Various groups in your community will feel the weight and possibilities of transition very differently. Build partnerships across sectors by gathering, respecting, and examining all perspectives to ensure that you create a long-term transition plan that all community stakeholders can support. Equitable collaboration depends on diverse, inclusive, and active participation. Those who are most impacted by the transition away from coal must be at the forefront of planning for what comes next in your community.
Following are descriptions of 10 different groups and the concerns and ideas they may bring to the transition planning process. This list is by no means comprehensive. Every community and partnership is different. Use these ideas as a starting point, then add more partner segments that are relevant to your community.
Common Partners in Community Transition
Leaders of your community’s nonprofit organizations, religious organizations, clubs, and even informal groups can deliver valuable grassroots insights on the concerns and hopes of residents.
This group should include and prioritize local residents who have borne the environmental impacts of the plant or mine and/or those whose voices are often not heard in planning discussions but who bring deep knowledge of community assets and needs based on lived experience.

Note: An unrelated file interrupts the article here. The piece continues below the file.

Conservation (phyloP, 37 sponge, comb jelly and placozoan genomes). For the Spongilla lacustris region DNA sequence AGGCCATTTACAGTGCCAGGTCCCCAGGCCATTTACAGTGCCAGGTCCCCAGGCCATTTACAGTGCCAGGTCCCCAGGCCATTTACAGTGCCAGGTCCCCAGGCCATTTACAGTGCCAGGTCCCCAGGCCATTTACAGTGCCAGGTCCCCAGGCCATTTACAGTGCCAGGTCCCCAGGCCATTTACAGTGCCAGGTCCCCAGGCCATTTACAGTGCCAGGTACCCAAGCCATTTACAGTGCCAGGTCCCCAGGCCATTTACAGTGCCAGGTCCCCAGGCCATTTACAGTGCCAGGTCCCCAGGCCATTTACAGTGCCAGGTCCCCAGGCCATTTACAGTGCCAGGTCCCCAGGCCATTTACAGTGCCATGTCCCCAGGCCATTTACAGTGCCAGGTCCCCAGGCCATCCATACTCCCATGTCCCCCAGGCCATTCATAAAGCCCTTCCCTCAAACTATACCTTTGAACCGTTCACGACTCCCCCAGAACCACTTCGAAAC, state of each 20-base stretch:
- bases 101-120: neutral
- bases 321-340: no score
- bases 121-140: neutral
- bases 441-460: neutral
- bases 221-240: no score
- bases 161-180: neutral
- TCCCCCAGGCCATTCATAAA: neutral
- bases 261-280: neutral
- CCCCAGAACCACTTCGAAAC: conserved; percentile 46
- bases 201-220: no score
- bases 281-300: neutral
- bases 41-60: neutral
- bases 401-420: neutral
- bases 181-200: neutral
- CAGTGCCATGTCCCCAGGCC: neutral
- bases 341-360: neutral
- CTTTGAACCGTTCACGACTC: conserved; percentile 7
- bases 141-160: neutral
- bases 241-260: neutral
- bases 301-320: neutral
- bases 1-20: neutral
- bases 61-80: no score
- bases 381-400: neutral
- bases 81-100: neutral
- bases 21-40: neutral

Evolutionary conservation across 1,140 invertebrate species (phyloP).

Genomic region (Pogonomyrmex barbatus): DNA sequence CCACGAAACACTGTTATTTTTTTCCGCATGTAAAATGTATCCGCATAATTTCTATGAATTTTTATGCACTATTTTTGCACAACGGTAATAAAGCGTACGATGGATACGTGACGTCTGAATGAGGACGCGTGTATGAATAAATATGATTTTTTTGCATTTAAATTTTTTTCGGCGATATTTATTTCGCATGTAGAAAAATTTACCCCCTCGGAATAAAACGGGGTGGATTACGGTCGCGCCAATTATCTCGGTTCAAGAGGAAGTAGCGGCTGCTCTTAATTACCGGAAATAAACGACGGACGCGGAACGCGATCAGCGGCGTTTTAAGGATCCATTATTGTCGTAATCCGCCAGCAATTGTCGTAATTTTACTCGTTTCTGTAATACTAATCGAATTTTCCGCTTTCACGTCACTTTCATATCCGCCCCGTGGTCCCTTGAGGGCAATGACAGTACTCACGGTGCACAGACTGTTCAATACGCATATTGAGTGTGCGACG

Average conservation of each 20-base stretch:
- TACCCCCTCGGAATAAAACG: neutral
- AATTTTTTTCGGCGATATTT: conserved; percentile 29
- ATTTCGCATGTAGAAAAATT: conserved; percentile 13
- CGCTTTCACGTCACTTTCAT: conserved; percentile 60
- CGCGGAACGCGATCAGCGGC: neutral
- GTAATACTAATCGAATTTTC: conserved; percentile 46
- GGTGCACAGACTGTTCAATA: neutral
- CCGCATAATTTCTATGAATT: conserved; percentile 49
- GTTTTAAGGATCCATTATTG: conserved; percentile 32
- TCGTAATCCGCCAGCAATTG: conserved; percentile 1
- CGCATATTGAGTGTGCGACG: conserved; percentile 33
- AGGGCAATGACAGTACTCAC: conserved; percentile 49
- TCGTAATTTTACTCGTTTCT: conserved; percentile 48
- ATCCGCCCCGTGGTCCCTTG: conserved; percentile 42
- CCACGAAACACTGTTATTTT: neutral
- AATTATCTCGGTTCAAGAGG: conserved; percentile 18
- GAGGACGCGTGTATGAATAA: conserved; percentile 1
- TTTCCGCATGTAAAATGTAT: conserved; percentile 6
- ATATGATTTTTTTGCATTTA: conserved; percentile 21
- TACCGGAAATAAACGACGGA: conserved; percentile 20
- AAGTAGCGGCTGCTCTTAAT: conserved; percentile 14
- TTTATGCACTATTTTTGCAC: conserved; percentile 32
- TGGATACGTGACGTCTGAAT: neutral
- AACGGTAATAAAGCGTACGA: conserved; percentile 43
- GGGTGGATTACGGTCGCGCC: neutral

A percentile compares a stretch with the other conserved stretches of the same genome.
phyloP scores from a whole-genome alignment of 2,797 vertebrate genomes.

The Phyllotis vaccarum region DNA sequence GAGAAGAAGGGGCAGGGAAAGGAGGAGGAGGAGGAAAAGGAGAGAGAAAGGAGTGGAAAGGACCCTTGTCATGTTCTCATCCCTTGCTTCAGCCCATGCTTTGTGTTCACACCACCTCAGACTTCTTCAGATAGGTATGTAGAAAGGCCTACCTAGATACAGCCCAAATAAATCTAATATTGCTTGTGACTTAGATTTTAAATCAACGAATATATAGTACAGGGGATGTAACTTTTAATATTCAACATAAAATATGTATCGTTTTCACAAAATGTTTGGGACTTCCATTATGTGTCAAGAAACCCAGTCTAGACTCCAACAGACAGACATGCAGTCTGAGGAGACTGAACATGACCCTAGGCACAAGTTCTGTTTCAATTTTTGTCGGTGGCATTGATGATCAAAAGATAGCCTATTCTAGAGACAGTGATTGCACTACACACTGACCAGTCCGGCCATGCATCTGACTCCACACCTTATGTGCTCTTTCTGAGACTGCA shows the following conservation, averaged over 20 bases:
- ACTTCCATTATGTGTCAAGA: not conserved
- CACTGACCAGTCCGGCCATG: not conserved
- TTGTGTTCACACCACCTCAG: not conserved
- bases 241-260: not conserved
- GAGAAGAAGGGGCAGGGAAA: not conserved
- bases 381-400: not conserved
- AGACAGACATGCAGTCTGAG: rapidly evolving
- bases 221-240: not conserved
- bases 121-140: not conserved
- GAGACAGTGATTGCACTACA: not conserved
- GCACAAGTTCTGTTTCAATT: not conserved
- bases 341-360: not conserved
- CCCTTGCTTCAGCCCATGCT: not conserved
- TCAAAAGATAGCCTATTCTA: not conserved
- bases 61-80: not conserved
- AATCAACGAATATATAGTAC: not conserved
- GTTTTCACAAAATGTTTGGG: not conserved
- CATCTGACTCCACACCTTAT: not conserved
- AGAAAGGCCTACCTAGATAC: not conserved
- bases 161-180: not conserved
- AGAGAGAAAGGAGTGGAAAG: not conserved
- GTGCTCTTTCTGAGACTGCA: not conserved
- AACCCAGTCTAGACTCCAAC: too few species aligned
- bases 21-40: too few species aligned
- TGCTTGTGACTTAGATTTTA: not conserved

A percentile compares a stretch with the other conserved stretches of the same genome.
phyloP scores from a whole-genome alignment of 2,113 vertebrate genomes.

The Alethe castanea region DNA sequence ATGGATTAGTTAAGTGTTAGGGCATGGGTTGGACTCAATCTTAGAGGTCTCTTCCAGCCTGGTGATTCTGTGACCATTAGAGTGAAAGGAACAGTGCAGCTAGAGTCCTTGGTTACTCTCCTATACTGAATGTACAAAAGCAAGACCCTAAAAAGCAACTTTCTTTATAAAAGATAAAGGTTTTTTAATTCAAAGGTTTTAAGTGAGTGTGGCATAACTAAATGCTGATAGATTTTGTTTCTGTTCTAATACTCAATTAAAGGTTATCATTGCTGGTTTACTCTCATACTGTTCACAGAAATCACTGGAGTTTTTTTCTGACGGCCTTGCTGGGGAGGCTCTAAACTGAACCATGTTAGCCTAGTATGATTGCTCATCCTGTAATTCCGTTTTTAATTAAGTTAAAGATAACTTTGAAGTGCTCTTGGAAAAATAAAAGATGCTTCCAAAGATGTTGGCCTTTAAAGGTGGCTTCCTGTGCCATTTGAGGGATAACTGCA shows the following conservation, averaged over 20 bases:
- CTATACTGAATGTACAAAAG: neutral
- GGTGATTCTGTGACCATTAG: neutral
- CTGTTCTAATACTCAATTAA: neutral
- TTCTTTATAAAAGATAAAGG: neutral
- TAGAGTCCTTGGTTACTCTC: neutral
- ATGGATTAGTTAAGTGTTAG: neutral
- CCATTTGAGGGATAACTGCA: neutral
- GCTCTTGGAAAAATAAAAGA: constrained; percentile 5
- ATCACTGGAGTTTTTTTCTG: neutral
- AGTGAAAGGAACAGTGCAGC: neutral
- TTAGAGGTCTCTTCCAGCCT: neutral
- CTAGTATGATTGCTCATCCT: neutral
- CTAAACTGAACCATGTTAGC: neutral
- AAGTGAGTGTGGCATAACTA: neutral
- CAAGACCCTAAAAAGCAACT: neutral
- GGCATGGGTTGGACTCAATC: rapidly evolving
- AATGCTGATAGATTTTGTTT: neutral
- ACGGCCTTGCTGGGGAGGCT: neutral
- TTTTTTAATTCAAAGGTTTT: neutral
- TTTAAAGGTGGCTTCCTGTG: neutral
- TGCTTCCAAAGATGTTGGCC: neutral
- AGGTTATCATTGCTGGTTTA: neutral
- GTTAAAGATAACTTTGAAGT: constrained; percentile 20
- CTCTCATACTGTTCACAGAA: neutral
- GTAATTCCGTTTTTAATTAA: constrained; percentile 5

Economic Development and Workforce Professionals
Organizations and agencies working on economic and workforce development can support communities and regions throughout the transition process, from addressing the immediate economic shock of a closure, to diversifying their economies and supporting the workforce over the long-term.
Environmental and Economic Justice Groups
These organizations can provide input to help communities address legacy environmental issues around a closed coal plant or mine, organize those most impacted by the closure to participate in the planning process, and provide recommendations for how to best leverage sites to address the needs and concerns of historically marginalized groups.
Labor and Trade Unions
Workers who lose jobs as a result of the closure will be able to describe the immediate impacts and provide valuable information about what they would like to see next.
Elected officials and other government employees bring a deep knowledge of tax and public funding issues. They may feel the added pressure of sustaining public services in the face of diminishing revenue.
Power Generation and Distribution Companies
In some cases, a closure may create tension between these stakeholders and others. However, they can bring important resources to the conversation and a willingness to be productive contributors to the community.
Depending on the agency, they have the ability to offer funding, technical assistance, and research. They also have the authority to pass transition legislation.
The private sector plays an important role in economic transitions and can provide the resources and expertise necessary to bring new economies to scale.
Tribal communities face unique opportunities and challenges in the transition away from coal. Tribal leaders bring deep knowledge of the issues that impact their tribe the most.
Bring All Stakeholders Together
Bringing the broader community together is the best way to create a response to an economic downturn. It is noted above but bears repeating: Those who are the most impacted or who have been sidelined from conversations in the past should be at the center of the decision-making process. When bringing the community together, ask people to share their solutions to the impacts they are experiencing